Why and how can break your racket? Find out the Mag’s answer here, in the very important question of the week.

The tennis racket is sometimes collateral damage. Often soiled, sometimes mistreated, occasionally destroyed, it serves as a scapegoat for players lacking in confidence. However, is there a single technique or can methods diverge? We did some research on rackets meeting their maker…

 

John McEnroe gave it its letters of nobility, Marat Safin codified it, Marcos Baghdatis made his a star on YouTube... Nowadays, you don't go to a tournament without expecting to see at least one good meltdown resulting in a hasty reconfiguration of strings and graphite which adds a palpable air of violence and drama to the proceedings. However, for the players, the goal is first and foremost a sense of relief. "It is almost always for the same reasons: when you lose a match; when you're frustrated with a shot that doesn't work out…" says Benoit Paire, who, in his own way, is kind of an expert on the subject. With its limited lifespan, the racket is a great stress reliever. Better than barking at a linesman or cursing an opponent, it essentially contains personal grudges. "I only broke my racket when it was my own fault, it has nothing to do with my opponent" admits the French player. Which seems fair enough.

 

For some players, breaking their racket even became a trademark. In this, Marat Safin is the undisputed number one. According to the oh-so-serious ATP, Safinator has broken 1055 frames throughout his career. He even received an award for this achievement, which may have given something else for the players to play for. Since then, the Russian fire has never dimmed. Between Mikhail Youzhny and Dmitry Tursunov, the succession has been fully assured. For the latter, Marat’s brother-in-law for a while, the explanation is crystal clear: "The closest object is your racket, and you know that it will make you feel better to smash it."

 

 

"We aren’t necessarily emotionally disturbed"

 

Looking at the list of recidivists, the question of predispositions arises. According to Benoit Paire "you don't need to be emotionally disturbed to break a racket. It may simply be a moment of doubt. Inevitably, someone with a strong character will be more inclined to get carried away. But someone calm, on an impulse, may very well do it too.” And the Frenchman reels off a few examples: "Someone like Roger broke a lot of rackets when he was younger. So did Djoko. The only one I don't think I've ever seen break a racket is Rafa."

 

However, predispositions do exist. More than in the technique, breaking a racket is first and foremost cerebral. As confided by Rafael Nadal, "If I miss a shot, it's my fault and not that of an object." A reflection that the Frenchman endorses: "I used to be very temperamental but as I’ve grown I've tried to calm down. At first it felt good, it released tension. But, after a while, I was breaking so many rackets that it stopped working." So whether you have a suave character or are a bit more nervous, the result differs.

 

 

Smash rather than throw

 

Especially if you don't train. For what could be more ridiculous than a failed attempt? A moment of stress relief turning into performance anxiety? To avoid this, Tursunov explains how to do it successfully: "I think it's better if you don't throw it. If you smash it, you have more control - it is actually you who breaks it. You feel the vibration and the strength in your arm." A solid analysis, born of experience, which is shared by Benoit Paire: "I used all possible techniques to break rackets. The simplest: Hit the ground with all your strength. "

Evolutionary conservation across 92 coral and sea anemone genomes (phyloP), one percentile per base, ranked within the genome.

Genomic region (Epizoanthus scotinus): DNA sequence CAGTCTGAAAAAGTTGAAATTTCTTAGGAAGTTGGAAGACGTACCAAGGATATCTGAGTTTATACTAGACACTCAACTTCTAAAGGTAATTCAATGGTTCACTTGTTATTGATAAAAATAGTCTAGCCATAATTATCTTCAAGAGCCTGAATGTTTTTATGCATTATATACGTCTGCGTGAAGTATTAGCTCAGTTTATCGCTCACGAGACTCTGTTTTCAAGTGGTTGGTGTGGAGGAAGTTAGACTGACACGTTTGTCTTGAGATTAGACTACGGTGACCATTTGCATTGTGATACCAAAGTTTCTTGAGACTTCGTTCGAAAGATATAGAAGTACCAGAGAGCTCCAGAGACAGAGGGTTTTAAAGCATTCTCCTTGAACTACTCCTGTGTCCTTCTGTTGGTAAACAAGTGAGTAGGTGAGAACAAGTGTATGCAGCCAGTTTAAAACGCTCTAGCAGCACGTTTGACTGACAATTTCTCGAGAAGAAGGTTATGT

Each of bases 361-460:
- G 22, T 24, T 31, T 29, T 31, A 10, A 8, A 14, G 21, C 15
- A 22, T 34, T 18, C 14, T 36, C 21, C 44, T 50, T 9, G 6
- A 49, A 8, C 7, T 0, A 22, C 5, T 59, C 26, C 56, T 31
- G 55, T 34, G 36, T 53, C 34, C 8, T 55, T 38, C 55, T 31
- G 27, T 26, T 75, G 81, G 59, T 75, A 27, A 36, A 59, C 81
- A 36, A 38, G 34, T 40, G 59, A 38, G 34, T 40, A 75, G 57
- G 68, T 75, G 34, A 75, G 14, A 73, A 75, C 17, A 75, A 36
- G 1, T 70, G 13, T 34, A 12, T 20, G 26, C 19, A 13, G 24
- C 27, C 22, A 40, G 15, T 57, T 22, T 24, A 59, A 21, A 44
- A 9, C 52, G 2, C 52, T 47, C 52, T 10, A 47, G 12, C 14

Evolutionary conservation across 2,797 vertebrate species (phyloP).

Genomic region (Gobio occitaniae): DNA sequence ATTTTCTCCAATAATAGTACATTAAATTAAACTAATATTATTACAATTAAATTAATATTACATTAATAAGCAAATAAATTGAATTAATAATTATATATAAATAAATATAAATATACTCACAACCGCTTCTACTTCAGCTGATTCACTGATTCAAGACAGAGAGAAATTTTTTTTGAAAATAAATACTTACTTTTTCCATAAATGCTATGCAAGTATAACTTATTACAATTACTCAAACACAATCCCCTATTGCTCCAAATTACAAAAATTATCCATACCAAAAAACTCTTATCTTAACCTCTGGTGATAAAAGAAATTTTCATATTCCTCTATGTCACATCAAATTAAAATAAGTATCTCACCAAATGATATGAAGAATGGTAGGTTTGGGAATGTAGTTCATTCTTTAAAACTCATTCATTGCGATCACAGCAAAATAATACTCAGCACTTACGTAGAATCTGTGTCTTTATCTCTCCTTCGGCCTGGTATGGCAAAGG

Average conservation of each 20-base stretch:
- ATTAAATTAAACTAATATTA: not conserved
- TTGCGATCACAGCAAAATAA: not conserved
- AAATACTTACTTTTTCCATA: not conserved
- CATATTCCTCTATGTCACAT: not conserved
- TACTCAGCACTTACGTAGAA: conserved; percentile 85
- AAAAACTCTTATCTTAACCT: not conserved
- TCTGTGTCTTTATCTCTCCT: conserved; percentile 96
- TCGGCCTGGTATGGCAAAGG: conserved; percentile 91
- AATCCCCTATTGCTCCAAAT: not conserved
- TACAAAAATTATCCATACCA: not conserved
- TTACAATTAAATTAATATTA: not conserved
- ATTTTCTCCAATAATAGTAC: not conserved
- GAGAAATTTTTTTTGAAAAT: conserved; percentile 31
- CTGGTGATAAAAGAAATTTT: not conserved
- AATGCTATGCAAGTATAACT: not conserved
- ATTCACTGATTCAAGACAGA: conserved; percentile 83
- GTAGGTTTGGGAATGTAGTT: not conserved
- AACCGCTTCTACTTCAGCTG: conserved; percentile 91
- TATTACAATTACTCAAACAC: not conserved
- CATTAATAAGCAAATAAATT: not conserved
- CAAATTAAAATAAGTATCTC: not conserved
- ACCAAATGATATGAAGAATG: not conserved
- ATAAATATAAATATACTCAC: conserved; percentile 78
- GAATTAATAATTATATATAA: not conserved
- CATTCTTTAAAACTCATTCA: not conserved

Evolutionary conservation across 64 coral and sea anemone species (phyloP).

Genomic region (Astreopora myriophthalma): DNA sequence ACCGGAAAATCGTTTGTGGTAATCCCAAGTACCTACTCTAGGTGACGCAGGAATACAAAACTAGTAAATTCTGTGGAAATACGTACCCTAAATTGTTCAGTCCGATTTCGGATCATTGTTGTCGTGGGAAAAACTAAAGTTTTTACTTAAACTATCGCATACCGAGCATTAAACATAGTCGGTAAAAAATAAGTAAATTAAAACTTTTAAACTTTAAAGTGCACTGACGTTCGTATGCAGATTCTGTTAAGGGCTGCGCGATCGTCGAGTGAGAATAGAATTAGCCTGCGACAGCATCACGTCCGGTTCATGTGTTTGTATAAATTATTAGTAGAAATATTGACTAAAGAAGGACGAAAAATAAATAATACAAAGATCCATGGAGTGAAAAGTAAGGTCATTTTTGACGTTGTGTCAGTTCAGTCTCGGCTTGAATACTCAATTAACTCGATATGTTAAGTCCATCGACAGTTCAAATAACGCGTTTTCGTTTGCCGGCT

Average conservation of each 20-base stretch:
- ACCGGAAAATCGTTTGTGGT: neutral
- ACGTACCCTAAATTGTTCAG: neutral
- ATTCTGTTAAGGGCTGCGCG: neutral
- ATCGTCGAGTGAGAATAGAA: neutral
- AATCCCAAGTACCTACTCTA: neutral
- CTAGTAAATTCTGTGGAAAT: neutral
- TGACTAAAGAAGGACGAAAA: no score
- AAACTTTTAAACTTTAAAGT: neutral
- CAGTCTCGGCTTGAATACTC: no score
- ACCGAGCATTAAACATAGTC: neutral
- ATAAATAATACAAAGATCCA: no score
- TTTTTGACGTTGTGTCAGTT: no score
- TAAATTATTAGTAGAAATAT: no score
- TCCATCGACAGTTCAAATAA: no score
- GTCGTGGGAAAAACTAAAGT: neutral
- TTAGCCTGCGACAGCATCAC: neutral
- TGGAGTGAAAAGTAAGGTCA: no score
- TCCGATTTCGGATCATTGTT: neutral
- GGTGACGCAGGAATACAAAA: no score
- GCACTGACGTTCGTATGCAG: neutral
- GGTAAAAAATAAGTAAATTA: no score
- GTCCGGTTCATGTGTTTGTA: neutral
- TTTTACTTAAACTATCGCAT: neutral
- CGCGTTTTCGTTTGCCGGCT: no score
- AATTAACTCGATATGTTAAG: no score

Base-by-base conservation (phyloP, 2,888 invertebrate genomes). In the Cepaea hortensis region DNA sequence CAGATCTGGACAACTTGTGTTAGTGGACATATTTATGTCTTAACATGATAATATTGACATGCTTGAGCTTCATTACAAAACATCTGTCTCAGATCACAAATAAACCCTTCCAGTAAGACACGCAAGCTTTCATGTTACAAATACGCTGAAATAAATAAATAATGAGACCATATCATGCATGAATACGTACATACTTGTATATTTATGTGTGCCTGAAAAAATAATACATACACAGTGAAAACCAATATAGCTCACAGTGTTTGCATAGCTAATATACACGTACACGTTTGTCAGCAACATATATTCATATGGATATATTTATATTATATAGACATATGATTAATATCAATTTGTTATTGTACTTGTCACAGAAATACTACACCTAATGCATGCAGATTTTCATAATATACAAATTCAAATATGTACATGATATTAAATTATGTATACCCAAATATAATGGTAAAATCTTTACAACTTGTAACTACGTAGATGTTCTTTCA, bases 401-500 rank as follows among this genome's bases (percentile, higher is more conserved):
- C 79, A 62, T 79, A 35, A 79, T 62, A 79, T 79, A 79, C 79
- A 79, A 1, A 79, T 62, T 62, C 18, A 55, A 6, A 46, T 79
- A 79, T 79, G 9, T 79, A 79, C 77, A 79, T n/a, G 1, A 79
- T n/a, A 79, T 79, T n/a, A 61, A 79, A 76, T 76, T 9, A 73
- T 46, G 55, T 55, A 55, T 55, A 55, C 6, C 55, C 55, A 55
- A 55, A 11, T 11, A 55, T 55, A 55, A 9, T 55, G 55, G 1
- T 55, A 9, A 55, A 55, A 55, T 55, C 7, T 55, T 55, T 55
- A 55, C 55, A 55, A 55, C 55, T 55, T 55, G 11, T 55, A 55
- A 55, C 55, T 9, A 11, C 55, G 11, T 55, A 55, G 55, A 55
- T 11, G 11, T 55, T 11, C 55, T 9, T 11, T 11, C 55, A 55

Others, less traditional, cultivate their own idiosyncratic approaches. Thus, the Chilean Fernando Gonzalez vented his frustration by punishing himself. With an elaborated flick of his wrist, he used to break his racket with his own thigh:

 

 

On another level altogether, the Cypriot Marcos Baghdatis could smash four rackets in 25 seconds:

 


 

 

In short, according to these multiple examples, "when you want to break a racket, you're so upset that your strength increases tenfold and it becomes difficult to stop you" according to Paire.

 

 

“Racket constitution doesn’t change”

 

The various evolutions in racket hardware also explain why this "trend" entered tennis playing customs. Since the appearance of iron in the seventies, rigid wooden frames gave way to more sophisticated lighter rackets, which were more fragile. But, to believe the equipment manufacturers, they could do without these slow zooms on their damaged products. For Babolat - sponsor of Nadal, Tsonga and Paire among others - "a player that breaks Babolat rackets on the courts shouldn’t do it too frequently. In terms of image for the brand, it's not the best" says David Gire, sales director for Babolat France.

 

"The rackets' constitution doesn't change anymore,” explains David Gire. “Graphite remains graphite, and therefore doesn't become more fragile. We see it with our after-sales service where return rates declined in recent years. But at the end of the day, rackets are not made to be thrown ...” On the danger side, there are few concerns, "there’s no risk when breaking a racket" according to Benoit Paire. "Depending on the model, it is more or less easy to break; some are more fragile than others. When I started, it seems that I only had the fragile kind (laughs)."An observation surely shared by Messrs McEnroe and Safin.

 

By Robin Delorme